The Gamits - Antidote (Cover Artwork)

The Gamits

The Gamits: AntidoteAntidote (2004)
Suburban Home Records

Reviewer Rating: 4.5
User Rating:

Contributed by: maverickScott
(others by this writer | submit your own)

In recent years, many styles of music have had a resurgance or birth in popularity. Garage rock made a huge comeback. Screamo, a genre dead since 1999 or so, got "revived" with mixed results. And being political hardcore is as fashionable now as it was in 1984. But when was the last time you hea.

In recent years, many styles of music have had a resurgance or birth in popularity. Garage rock made a huge comeback. Screamo, a genre dead since 1999 or so, got "revived" with mixed results. And being political hardcore is as fashionable now as it was in 1984. But when was the last time you heard a really, really, really good pop-punk record? And I'm talking about one you'll be listening to not just all year long, but for years to come. Every song is a gem in it's own special way, every hook is instantly hummable, every chorus is instantly memorizable, every vocal harmony is instantly orgasmic aurally.

These records don't exist. They're like the Rosetta Stone or Holy Grail of pop-punk; many attempt to find this hidden treasure, all perishing along the way. The Gamits' Antidote isn't that mystic record, but I'll be damned if it's not as close as it's come for me in quite a number of years.

The Gamits' sound, ironically, takes a bit of a darker turn on this record, in tracks like "Curious Vanessa Black" and "Born and Raised Afraid". These are probably the most intense songs musically and lyrically in the trio's catalog. Lyrical images of drinking, smoking, illness, and death are spread throughout the album's eleven tracks, and coupled with this decidedly harder musical edge, many a comparison to Jawbreaker [circa Dear You] could be made. Ironically enough, acoustic album closer "Bridges" could easily be snuck into Jets To Brazil's live set and no one would ever know.

The band still knows how to have fun, however. "Open Window" makes excellent use of handclaps as well as a perfectly placed waltz breakdown. Seriously. I keep imagining a music video for this song taking place at a Greek wedding reception, with the band being the wedding singers, the relatives all doing the clapping part, plates being broken on key cymbal crashes, and the bride and groom waltzing. Honestly, take one listen to the song and you'll understand my vision.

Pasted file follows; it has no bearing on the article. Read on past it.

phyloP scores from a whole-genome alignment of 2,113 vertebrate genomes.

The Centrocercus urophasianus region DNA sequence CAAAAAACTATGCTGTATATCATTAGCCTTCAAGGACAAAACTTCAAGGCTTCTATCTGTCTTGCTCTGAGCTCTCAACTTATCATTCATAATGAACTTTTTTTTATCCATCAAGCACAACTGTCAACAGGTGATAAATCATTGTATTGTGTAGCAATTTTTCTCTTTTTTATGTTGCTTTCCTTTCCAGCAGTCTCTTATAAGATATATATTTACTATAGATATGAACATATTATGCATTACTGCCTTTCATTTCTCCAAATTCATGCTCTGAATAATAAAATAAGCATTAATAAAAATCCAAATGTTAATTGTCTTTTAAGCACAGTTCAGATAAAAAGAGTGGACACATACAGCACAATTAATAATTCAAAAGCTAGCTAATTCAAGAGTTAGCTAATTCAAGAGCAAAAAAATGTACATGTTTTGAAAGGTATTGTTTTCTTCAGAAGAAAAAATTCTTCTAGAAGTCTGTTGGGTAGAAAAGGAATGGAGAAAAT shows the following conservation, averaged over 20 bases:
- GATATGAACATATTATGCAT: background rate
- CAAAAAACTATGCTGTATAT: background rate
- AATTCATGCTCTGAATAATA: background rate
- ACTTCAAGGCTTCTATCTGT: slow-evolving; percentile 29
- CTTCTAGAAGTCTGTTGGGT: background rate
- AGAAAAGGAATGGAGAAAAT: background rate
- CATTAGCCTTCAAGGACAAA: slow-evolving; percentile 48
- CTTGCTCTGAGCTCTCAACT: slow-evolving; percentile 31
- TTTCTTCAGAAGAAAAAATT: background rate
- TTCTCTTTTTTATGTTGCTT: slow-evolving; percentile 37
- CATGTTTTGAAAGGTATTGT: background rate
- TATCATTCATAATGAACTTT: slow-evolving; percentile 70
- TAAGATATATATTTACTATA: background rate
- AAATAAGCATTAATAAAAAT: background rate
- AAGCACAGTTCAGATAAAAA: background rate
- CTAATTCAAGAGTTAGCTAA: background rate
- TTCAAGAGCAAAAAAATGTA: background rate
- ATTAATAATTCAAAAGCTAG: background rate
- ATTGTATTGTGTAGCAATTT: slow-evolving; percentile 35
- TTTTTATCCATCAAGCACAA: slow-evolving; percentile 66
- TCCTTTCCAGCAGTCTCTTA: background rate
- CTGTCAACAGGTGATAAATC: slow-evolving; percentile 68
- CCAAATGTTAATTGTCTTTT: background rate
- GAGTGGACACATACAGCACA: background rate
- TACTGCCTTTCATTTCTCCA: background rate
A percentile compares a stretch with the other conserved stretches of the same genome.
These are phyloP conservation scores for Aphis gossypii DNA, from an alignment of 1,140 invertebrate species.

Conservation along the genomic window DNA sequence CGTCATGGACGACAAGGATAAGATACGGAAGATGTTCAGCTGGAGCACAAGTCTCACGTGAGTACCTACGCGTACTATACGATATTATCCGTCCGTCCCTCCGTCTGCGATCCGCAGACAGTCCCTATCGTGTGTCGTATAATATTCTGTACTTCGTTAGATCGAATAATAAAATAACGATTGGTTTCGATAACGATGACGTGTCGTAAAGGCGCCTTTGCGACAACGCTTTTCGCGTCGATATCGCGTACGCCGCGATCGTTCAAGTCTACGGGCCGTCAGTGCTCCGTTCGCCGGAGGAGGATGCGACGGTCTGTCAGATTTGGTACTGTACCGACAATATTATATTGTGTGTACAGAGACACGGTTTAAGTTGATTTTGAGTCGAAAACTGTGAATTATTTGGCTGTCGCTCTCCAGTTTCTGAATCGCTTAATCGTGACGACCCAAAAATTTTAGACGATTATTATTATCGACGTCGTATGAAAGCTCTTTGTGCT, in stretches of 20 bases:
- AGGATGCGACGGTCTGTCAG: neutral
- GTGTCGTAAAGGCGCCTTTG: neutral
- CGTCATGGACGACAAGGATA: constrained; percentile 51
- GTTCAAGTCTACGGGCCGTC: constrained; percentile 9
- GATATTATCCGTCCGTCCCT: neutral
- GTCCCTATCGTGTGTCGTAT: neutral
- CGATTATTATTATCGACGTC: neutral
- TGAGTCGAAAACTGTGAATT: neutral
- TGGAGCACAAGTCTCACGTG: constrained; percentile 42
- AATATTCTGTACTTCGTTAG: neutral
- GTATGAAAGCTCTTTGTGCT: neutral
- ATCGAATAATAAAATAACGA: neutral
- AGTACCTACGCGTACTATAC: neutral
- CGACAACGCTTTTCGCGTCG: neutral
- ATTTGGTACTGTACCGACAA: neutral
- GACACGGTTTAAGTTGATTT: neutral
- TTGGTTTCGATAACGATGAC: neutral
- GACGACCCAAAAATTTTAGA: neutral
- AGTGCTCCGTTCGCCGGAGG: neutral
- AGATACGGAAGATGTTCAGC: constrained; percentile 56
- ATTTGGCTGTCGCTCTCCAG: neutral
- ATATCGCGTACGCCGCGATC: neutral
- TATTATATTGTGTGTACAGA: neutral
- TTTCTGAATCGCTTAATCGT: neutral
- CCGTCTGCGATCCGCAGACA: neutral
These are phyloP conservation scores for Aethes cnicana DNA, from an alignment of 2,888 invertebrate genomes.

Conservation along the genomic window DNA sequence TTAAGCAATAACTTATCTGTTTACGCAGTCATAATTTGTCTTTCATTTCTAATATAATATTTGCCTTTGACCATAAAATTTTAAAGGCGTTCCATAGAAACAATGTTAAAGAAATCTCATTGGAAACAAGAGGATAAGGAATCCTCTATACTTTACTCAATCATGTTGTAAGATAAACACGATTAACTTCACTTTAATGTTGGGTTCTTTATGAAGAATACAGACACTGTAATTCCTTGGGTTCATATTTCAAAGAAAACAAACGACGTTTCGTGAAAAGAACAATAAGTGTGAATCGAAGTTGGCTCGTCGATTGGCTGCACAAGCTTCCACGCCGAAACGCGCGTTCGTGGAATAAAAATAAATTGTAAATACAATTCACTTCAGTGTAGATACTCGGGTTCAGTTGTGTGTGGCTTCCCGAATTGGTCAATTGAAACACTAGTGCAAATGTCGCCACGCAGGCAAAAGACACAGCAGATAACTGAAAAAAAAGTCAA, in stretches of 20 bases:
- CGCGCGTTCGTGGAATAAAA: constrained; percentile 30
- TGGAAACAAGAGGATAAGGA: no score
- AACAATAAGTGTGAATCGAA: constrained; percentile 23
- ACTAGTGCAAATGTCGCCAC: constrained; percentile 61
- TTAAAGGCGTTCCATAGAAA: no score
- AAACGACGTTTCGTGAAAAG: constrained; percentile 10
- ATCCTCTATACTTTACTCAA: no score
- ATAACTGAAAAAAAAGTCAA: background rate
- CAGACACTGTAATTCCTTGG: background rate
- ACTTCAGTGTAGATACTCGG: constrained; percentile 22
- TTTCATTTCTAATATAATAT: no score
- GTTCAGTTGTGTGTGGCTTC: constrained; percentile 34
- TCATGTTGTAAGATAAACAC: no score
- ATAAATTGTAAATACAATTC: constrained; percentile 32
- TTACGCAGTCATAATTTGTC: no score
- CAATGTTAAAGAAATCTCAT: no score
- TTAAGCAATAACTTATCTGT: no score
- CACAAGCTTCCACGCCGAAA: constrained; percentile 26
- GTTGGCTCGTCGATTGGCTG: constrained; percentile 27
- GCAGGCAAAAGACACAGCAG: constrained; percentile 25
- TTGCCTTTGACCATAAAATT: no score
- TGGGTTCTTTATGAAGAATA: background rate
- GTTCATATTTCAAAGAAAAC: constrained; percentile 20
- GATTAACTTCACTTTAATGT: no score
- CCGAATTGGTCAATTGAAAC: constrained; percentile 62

Seemingly gone from the band's list of influences is Weezer. On 2000's Endorsed By You, tracks like "Sorry Song" reeked of Weezer's punchy alt rock. That's not to say that the band has no punch; far from it. They've just matured as musicians. Their ability to write slower songs with just as much kick hasn't diminished, though, with tracks like "Golden Sometimes" sounding like something That Thing You Do's The Wonders would have eventually written for the Playtone catalog, complete with buildups before the chorus, and "oh la la la" background vocals.

It's tough to have a four year hiatus between full-lengths, no matter what type of music you play. People forget about you, no matter how good you are. Being a pop-punk band by nature tends to let people think the music you make is disposable and easily produced. After playing this album virtually nonstop for a number of weeks now, I assure you that while I'm sure many pop-punk bands write their albums as fast as they record them, these tracks are crafted with the love and attention seen in so few bands today. Each one is a winner, whether it be for Chris Fogal's soul-baring lyrics and ripping guitar leads, Scott Swarers' surprisingly unique basslines, or Jason Walker's understated and solid drumming. If you glance to the reviews sidebar right now, you'll see close to a dozen other releases that came out on June 29th, same as this disc. As someone who has heard a majority of those discs, I can tell you that out of all those new releases, this is the one that you'll be listening to years from now, long after trendhoppers and bandwagoneers have disappeared.